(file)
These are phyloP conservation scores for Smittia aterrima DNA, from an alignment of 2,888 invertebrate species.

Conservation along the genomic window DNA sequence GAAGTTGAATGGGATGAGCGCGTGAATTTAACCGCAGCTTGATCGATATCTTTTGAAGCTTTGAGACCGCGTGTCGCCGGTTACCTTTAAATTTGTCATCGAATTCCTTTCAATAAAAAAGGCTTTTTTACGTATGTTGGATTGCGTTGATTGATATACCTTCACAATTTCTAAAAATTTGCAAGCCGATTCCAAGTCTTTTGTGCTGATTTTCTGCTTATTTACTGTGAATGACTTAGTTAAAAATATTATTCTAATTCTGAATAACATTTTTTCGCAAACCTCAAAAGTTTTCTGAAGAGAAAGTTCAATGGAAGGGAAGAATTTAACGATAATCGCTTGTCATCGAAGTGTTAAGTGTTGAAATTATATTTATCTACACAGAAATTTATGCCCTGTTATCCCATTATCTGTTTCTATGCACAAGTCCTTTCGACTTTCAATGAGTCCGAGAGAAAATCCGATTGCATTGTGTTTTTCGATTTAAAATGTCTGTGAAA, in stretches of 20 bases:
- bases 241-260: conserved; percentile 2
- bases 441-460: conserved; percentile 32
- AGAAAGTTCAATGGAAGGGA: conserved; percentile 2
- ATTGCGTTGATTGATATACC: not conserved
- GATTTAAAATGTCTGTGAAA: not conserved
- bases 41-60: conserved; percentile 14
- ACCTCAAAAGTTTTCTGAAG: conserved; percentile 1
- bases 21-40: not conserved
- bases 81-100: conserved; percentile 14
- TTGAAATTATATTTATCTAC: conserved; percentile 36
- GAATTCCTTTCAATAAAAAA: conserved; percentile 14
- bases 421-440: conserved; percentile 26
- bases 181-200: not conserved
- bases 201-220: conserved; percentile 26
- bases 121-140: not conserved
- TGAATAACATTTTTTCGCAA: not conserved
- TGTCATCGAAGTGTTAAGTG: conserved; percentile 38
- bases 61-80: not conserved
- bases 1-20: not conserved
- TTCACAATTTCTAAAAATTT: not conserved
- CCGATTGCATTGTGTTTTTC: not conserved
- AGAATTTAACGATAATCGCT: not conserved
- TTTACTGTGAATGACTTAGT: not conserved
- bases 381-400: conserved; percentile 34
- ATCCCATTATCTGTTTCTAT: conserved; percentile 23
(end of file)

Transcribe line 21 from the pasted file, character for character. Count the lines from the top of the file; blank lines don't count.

- bases 1-20: not conserved